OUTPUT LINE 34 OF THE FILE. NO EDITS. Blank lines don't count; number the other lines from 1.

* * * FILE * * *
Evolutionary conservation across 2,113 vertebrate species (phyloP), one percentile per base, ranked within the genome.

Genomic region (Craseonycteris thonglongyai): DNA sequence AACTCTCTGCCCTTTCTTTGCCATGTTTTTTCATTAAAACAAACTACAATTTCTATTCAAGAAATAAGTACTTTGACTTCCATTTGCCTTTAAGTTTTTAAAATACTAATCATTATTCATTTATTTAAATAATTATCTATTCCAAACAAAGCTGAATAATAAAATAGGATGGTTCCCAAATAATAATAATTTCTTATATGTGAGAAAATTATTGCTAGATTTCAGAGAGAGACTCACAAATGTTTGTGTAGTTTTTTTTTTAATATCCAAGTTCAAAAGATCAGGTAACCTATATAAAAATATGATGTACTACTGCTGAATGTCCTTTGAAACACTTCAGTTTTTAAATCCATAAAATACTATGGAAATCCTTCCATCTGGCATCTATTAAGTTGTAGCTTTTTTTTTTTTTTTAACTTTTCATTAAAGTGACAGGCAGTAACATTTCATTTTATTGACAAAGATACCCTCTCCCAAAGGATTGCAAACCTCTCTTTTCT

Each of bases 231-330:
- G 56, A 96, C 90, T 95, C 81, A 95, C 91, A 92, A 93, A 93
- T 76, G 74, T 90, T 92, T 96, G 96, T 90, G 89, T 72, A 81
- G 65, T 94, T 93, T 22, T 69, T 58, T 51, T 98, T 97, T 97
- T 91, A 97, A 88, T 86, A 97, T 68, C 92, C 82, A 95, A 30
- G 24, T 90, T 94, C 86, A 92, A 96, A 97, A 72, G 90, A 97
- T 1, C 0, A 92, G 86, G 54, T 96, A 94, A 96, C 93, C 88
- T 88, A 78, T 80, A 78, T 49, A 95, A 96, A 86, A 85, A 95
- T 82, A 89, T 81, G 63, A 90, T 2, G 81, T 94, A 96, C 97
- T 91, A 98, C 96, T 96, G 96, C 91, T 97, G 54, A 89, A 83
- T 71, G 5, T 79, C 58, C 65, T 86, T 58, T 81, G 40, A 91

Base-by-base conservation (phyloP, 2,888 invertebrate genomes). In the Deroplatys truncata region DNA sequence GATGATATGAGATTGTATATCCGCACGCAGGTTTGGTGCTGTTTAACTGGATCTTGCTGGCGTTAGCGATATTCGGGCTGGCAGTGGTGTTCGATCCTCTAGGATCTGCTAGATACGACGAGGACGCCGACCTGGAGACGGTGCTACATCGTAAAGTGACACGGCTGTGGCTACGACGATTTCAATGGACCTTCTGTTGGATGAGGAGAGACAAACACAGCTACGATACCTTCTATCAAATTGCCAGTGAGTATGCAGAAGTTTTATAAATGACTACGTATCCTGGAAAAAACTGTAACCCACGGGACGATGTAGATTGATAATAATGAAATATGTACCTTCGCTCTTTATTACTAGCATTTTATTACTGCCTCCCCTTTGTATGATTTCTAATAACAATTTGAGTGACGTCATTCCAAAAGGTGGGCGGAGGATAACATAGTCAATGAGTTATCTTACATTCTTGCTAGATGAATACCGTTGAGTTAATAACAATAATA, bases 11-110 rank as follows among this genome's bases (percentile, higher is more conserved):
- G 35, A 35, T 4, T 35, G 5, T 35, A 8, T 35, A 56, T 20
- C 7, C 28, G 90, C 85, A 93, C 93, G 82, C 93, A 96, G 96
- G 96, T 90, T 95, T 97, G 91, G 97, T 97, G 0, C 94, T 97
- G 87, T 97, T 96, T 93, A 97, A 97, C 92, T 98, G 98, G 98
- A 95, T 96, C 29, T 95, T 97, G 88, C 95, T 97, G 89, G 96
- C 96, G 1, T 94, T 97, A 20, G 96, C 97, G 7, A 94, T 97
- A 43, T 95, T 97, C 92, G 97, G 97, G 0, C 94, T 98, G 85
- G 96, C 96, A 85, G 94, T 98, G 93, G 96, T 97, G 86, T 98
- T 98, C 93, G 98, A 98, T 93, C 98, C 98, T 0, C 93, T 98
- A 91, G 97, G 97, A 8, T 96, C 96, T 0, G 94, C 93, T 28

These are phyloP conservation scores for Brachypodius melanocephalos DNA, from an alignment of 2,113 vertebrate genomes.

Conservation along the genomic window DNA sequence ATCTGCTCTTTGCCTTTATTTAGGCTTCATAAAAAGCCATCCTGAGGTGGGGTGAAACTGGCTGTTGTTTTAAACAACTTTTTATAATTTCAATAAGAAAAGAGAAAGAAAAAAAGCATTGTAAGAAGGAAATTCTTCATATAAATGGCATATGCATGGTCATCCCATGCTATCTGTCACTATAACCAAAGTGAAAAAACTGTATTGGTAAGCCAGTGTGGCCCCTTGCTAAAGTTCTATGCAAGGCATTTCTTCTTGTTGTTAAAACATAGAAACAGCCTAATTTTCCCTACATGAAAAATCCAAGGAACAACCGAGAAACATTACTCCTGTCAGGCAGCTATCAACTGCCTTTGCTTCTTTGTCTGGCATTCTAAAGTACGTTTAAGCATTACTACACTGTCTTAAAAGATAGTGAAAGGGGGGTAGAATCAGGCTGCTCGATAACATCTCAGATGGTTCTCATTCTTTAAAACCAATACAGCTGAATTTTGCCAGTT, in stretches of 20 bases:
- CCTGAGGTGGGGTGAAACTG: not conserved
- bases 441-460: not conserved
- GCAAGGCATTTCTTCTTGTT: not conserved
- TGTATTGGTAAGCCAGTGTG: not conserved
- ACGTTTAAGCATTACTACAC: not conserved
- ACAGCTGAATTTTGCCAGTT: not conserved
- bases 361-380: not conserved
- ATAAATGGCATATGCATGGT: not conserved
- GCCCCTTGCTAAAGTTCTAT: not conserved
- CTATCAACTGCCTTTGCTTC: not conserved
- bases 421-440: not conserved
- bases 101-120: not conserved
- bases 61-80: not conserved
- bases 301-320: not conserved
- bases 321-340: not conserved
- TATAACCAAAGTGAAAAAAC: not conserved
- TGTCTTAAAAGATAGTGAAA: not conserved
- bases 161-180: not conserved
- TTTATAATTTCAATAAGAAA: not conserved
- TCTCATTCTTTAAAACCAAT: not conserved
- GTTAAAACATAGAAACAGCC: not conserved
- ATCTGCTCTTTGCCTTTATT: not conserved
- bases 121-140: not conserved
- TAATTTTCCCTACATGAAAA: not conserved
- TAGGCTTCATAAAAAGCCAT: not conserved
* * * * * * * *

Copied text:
- ATAAATGGCATATGCATGGT: not conserved